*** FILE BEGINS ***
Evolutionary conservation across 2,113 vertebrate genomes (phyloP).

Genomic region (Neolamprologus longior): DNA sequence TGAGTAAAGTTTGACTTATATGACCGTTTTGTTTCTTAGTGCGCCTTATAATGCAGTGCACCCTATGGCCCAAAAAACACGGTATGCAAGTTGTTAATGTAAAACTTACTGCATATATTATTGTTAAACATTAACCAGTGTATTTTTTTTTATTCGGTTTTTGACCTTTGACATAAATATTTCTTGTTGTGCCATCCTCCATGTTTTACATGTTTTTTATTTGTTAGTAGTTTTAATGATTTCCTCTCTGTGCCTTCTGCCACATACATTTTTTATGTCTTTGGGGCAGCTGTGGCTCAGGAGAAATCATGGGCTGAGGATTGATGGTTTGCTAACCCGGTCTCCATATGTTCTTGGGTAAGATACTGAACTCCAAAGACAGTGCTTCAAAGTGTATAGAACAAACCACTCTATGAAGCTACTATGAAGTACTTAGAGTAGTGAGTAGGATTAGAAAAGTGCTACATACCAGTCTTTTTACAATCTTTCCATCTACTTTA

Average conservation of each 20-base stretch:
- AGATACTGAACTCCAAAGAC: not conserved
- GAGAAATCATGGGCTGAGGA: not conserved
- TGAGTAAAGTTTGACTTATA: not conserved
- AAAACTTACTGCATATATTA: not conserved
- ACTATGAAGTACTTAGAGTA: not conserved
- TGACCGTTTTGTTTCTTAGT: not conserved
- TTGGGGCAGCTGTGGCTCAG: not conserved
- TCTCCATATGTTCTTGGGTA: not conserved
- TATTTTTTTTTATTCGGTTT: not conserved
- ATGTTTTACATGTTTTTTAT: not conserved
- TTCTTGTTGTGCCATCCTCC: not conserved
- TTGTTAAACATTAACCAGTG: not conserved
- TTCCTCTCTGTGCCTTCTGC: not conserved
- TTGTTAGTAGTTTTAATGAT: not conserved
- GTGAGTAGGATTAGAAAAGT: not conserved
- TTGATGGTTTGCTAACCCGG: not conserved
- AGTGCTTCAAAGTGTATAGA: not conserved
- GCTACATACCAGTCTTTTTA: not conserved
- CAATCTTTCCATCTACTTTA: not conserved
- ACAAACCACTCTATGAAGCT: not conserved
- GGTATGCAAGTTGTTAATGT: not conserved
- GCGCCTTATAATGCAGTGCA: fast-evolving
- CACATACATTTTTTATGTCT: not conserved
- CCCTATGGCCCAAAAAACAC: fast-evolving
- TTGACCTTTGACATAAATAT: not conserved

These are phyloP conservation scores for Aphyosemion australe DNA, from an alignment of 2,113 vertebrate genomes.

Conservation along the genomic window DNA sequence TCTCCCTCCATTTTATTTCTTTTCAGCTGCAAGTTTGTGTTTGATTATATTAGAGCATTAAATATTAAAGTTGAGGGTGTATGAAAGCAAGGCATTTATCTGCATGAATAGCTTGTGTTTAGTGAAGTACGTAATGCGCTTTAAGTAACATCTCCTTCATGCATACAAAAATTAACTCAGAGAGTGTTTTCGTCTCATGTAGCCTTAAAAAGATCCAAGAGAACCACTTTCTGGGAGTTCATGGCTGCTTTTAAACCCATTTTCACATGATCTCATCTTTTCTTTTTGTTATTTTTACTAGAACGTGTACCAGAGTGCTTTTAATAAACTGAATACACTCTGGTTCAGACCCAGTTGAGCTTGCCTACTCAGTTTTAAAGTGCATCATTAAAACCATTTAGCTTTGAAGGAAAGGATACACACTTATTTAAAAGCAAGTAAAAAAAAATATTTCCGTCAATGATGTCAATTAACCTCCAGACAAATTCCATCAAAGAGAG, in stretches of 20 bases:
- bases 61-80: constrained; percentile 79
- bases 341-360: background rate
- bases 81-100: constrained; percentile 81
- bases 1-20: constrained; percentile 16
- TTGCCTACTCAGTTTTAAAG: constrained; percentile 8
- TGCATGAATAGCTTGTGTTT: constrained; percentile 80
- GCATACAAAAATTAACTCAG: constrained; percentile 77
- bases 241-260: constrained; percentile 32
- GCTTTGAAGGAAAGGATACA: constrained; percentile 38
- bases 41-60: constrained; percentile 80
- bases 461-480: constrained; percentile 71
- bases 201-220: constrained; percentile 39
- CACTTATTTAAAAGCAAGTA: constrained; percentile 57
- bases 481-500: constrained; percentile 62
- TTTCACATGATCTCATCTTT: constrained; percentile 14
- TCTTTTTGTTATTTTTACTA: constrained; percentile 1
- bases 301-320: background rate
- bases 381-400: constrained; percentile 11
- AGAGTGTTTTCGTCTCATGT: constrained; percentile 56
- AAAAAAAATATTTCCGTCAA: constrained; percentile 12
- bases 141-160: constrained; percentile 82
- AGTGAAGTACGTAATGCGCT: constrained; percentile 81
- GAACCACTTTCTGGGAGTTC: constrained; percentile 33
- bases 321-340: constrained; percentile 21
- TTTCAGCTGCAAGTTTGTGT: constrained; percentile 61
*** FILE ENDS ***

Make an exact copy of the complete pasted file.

Evolutionary conservation across 2,113 vertebrate genomes (phyloP).

Genomic region (Neolamprologus longior): DNA sequence TGAGTAAAGTTTGACTTATATGACCGTTTTGTTTCTTAGTGCGCCTTATAATGCAGTGCACCCTATGGCCCAAAAAACACGGTATGCAAGTTGTTAATGTAAAACTTACTGCATATATTATTGTTAAACATTAACCAGTGTATTTTTTTTTATTCGGTTTTTGACCTTTGACATAAATATTTCTTGTTGTGCCATCCTCCATGTTTTACATGTTTTTTATTTGTTAGTAGTTTTAATGATTTCCTCTCTGTGCCTTCTGCCACATACATTTTTTATGTCTTTGGGGCAGCTGTGGCTCAGGAGAAATCATGGGCTGAGGATTGATGGTTTGCTAACCCGGTCTCCATATGTTCTTGGGTAAGATACTGAACTCCAAAGACAGTGCTTCAAAGTGTATAGAACAAACCACTCTATGAAGCTACTATGAAGTACTTAGAGTAGTGAGTAGGATTAGAAAAGTGCTACATACCAGTCTTTTTACAATCTTTCCATCTACTTTA

Average conservation of each 20-base stretch:
- AGATACTGAACTCCAAAGAC: not conserved
- GAGAAATCATGGGCTGAGGA: not conserved
- TGAGTAAAGTTTGACTTATA: not conserved
- AAAACTTACTGCATATATTA: not conserved
- ACTATGAAGTACTTAGAGTA: not conserved
- TGACCGTTTTGTTTCTTAGT: not conserved
- TTGGGGCAGCTGTGGCTCAG: not conserved
- TCTCCATATGTTCTTGGGTA: not conserved
- TATTTTTTTTTATTCGGTTT: not conserved
- ATGTTTTACATGTTTTTTAT: not conserved
- TTCTTGTTGTGCCATCCTCC: not conserved
- TTGTTAAACATTAACCAGTG: not conserved
- TTCCTCTCTGTGCCTTCTGC: not conserved
- TTGTTAGTAGTTTTAATGAT: not conserved
- GTGAGTAGGATTAGAAAAGT: not conserved
- TTGATGGTTTGCTAACCCGG: not conserved
- AGTGCTTCAAAGTGTATAGA: not conserved
- GCTACATACCAGTCTTTTTA: not conserved
- CAATCTTTCCATCTACTTTA: not conserved
- ACAAACCACTCTATGAAGCT: not conserved
- GGTATGCAAGTTGTTAATGT: not conserved
- GCGCCTTATAATGCAGTGCA: fast-evolving
- CACATACATTTTTTATGTCT: not conserved
- CCCTATGGCCCAAAAAACAC: fast-evolving
- TTGACCTTTGACATAAATAT: not conserved

These are phyloP conservation scores for Aphyosemion australe DNA, from an alignment of 2,113 vertebrate genomes.

Conservation along the genomic window DNA sequence TCTCCCTCCATTTTATTTCTTTTCAGCTGCAAGTTTGTGTTTGATTATATTAGAGCATTAAATATTAAAGTTGAGGGTGTATGAAAGCAAGGCATTTATCTGCATGAATAGCTTGTGTTTAGTGAAGTACGTAATGCGCTTTAAGTAACATCTCCTTCATGCATACAAAAATTAACTCAGAGAGTGTTTTCGTCTCATGTAGCCTTAAAAAGATCCAAGAGAACCACTTTCTGGGAGTTCATGGCTGCTTTTAAACCCATTTTCACATGATCTCATCTTTTCTTTTTGTTATTTTTACTAGAACGTGTACCAGAGTGCTTTTAATAAACTGAATACACTCTGGTTCAGACCCAGTTGAGCTTGCCTACTCAGTTTTAAAGTGCATCATTAAAACCATTTAGCTTTGAAGGAAAGGATACACACTTATTTAAAAGCAAGTAAAAAAAAATATTTCCGTCAATGATGTCAATTAACCTCCAGACAAATTCCATCAAAGAGAG, in stretches of 20 bases:
- bases 61-80: constrained; percentile 79
- bases 341-360: background rate
- bases 81-100: constrained; percentile 81
- bases 1-20: constrained; percentile 16
- TTGCCTACTCAGTTTTAAAG: constrained; percentile 8
- TGCATGAATAGCTTGTGTTT: constrained; percentile 80
- GCATACAAAAATTAACTCAG: constrained; percentile 77
- bases 241-260: constrained; percentile 32
- GCTTTGAAGGAAAGGATACA: constrained; percentile 38
- bases 41-60: constrained; percentile 80
- bases 461-480: constrained; percentile 71
- bases 201-220: constrained; percentile 39
- CACTTATTTAAAAGCAAGTA: constrained; percentile 57
- bases 481-500: constrained; percentile 62
- TTTCACATGATCTCATCTTT: constrained; percentile 14
- TCTTTTTGTTATTTTTACTA: constrained; percentile 1
- bases 301-320: background rate
- bases 381-400: constrained; percentile 11
- AGAGTGTTTTCGTCTCATGT: constrained; percentile 56
- AAAAAAAATATTTCCGTCAA: constrained; percentile 12
- bases 141-160: constrained; percentile 82
- AGTGAAGTACGTAATGCGCT: constrained; percentile 81
- GAACCACTTTCTGGGAGTTC: constrained; percentile 33
- bases 321-340: constrained; percentile 21
- TTTCAGCTGCAAGTTTGTGT: constrained; percentile 61